Tool-assisted game movies
When human skills are just not enough

Submission #4802: dwangoAC's Coleco Zaxxon in 01:55.89

Console: ColecoVision
Game name: Zaxxon
Game version: unknown
ROM filename: Zaxxon (1982).col
Emulator: BizHawk 1.11.1
Movie length: 01:55.89
FrameCount: 6965
Re-record count: 443
Author's real name: Allan Cecil
Author's nickname: dwangoAC
Submitter: dwangoAC
Submitted at: 2015-08-21 06:48:44
Text last edited at: 2015-08-25 05:22:41
Text last edited by: Spikestuff
Download: Download (5877 bytes)
Status: published
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Author's comments and explanations:
Zaxxon, first released in arcade form in 1982, was the first game to employ axonometric projection, which lent its name to the game (AXXON from AXONometric projection). The type of axonometric projection is isometric projection: this effect simulated three dimensions from a third-person viewpoint. It was also one of the first video games to display shadows, to indicate the ship's altitude above the surface. The ColecoVision version, designed by Coleco staffer Lawrence Schick, was the first home version to use the isometric graphics.

Game objectives

  • Emulator used: BizHawk 1.11.1
  • Plays on hardest difficulty (level 4)
  • Defeats Zaxxon as quickly as possible


I decided to TAS this game because many years ago my brother-in-law and I were given a free Zaxxon arcade game in exchange for some computer repair work we did. I still remember trying to figure out how to get it in my station wagon to get it home and hauling the heavy cabinet up a flight of stairs. The game was in rough shape and the joystick was pretty messed up but the cabinet art was intact and I enjoyed the feeling of having an arcade game at home. I figure it's high time I paid tribute to the game, so here's a TAS of it.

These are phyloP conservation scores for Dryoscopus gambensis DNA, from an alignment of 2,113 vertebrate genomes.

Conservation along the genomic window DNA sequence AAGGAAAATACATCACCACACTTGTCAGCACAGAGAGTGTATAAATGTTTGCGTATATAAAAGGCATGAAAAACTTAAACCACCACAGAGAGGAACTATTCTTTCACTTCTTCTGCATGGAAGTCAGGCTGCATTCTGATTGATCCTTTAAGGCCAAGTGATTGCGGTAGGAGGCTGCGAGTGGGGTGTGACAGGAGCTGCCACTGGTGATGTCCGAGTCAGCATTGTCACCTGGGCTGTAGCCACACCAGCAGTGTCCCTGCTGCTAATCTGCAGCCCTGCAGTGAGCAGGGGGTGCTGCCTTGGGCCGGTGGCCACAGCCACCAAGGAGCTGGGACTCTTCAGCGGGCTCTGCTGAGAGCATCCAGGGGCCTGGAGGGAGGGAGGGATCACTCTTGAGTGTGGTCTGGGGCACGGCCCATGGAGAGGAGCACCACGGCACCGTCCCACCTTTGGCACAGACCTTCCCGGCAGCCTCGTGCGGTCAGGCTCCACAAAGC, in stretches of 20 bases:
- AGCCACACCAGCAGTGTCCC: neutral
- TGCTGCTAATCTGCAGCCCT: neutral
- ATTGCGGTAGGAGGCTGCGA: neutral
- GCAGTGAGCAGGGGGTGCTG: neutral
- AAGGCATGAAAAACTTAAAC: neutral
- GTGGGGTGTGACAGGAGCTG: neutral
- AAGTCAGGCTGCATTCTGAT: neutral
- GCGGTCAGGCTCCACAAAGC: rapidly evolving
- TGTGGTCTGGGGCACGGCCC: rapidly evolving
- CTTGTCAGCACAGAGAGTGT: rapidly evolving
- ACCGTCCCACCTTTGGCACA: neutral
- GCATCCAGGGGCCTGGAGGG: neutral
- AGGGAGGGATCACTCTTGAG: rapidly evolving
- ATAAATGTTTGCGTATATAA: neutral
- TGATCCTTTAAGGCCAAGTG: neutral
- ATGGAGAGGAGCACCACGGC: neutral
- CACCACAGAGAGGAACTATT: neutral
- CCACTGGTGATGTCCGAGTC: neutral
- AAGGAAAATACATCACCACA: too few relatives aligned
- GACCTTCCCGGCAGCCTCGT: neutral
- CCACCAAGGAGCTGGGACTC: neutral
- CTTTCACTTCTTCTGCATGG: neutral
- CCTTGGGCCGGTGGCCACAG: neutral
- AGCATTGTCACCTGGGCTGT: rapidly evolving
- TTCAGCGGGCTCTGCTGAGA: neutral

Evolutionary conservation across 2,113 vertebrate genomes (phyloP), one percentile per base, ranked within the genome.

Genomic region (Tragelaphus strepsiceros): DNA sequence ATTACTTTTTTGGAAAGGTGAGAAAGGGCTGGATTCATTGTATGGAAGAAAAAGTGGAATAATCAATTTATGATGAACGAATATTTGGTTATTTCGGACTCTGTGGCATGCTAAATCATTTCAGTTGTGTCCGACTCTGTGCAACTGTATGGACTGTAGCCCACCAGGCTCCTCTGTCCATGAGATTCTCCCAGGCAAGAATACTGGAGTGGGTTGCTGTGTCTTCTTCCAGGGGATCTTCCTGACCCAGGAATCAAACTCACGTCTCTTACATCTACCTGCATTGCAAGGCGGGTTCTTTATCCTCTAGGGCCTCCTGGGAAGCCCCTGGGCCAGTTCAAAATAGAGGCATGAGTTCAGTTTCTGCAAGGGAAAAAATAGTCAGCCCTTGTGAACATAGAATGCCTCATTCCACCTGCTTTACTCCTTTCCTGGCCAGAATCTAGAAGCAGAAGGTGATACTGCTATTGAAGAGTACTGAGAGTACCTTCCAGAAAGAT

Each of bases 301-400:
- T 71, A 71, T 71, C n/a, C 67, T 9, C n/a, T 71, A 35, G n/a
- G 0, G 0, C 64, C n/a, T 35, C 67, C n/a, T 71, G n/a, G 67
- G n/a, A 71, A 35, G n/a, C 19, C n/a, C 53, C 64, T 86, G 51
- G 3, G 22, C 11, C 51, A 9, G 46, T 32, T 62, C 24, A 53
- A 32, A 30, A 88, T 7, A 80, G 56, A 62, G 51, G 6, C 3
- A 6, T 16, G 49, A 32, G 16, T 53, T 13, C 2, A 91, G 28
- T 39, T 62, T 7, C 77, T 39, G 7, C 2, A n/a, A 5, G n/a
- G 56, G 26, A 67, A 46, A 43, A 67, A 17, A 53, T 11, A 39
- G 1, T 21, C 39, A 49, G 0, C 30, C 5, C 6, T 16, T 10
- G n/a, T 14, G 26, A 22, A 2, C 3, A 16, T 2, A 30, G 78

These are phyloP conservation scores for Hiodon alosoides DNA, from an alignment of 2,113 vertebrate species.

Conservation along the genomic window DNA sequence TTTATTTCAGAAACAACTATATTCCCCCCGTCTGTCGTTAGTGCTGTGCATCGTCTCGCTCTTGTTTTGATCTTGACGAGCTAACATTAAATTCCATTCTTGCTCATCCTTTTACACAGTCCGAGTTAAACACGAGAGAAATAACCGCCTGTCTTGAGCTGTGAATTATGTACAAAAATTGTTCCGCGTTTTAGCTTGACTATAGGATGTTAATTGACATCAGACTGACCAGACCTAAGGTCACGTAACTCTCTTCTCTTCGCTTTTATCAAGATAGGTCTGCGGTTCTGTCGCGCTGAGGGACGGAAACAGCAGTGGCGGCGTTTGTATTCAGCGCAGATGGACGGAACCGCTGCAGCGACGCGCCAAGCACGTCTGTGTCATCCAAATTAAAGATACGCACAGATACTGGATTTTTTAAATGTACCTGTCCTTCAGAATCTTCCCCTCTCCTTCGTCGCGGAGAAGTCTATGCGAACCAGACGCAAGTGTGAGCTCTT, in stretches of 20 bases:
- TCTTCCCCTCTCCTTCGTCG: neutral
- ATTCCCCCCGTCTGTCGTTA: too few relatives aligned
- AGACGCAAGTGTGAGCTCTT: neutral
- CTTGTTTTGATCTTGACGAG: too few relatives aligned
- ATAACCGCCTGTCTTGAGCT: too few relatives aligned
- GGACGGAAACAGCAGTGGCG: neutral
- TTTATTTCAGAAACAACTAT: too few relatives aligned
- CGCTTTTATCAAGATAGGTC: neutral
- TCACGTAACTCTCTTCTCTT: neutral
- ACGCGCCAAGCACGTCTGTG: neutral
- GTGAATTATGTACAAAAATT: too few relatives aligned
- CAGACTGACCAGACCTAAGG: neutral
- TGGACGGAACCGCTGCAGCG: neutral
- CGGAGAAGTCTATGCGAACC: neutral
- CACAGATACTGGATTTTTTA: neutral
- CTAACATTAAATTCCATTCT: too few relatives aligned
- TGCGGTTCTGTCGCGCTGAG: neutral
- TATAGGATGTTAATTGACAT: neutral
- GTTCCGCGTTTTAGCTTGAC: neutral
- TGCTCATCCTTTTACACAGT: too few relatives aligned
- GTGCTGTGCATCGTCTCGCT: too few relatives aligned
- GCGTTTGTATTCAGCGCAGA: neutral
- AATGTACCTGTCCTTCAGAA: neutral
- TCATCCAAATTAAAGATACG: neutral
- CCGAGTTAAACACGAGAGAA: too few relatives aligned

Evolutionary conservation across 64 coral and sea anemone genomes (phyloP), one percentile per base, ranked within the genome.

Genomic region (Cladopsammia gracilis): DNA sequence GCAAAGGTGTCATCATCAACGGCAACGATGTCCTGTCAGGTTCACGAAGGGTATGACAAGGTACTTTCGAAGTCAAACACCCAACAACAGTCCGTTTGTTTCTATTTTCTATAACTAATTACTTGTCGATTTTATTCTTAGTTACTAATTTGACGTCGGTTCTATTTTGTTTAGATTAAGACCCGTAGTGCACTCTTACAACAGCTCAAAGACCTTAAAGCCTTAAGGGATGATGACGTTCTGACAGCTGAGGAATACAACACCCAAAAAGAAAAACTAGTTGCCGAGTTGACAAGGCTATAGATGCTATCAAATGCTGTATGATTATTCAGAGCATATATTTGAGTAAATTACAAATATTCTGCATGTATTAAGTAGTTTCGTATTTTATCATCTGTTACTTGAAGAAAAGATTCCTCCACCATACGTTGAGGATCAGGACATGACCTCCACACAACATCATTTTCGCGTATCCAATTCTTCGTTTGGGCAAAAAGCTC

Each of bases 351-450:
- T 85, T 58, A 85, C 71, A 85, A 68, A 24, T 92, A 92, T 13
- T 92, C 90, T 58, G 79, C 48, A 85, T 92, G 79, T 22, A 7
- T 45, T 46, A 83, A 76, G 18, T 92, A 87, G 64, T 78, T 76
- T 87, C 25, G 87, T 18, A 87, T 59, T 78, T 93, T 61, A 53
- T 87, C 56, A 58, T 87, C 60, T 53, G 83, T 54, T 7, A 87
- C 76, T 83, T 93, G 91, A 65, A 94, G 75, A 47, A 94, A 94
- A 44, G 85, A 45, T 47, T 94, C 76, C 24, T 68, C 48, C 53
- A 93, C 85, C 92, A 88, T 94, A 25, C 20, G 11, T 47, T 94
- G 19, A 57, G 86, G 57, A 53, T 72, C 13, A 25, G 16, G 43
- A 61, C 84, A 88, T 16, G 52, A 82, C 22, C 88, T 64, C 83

I chose the ColecoVision port of Zaxxon largely because it has the least ambiguous goal choice because this particular port allows you to set the difficulty when starting the game. This causes many in-game elements to immediately start at their hardest difficulty, such as force fields and gun turrets as well as the number of shots required to defeat Zaxxon. Information on the ColecoVision port's rules can be found in the game's manual courtesy of the Internet Archive. General information on the arcade variant (which contains a flag mechanic that increases the difficulty every time you defeat Zaxxon rather than allowing you to set the difficulty at the start) can be found at the Zaxxon StrategyWiki page. In this port, defeating Zaxxon on the hardest difficulty level does not appear to have any impact on enemy patterns in future levels and the manual does not make any reference to the difficulty increasing further so this appears to complete the game.

The ColecoVision port has rather slow redraw rates for the background but foreground objects can move much more smoothly. There is substantially less detail than the arcade equivalent and there are some minor tweaks to the rules (such as requiring you to hit Zaxxon two more times than the current difficulty level, i.e. 6 times on difficulty level 4) but overall it is a very faithful port in comparison to the vastly different Atari 2600 and Intellivision ports.

The game is logically comprised of three sections described below.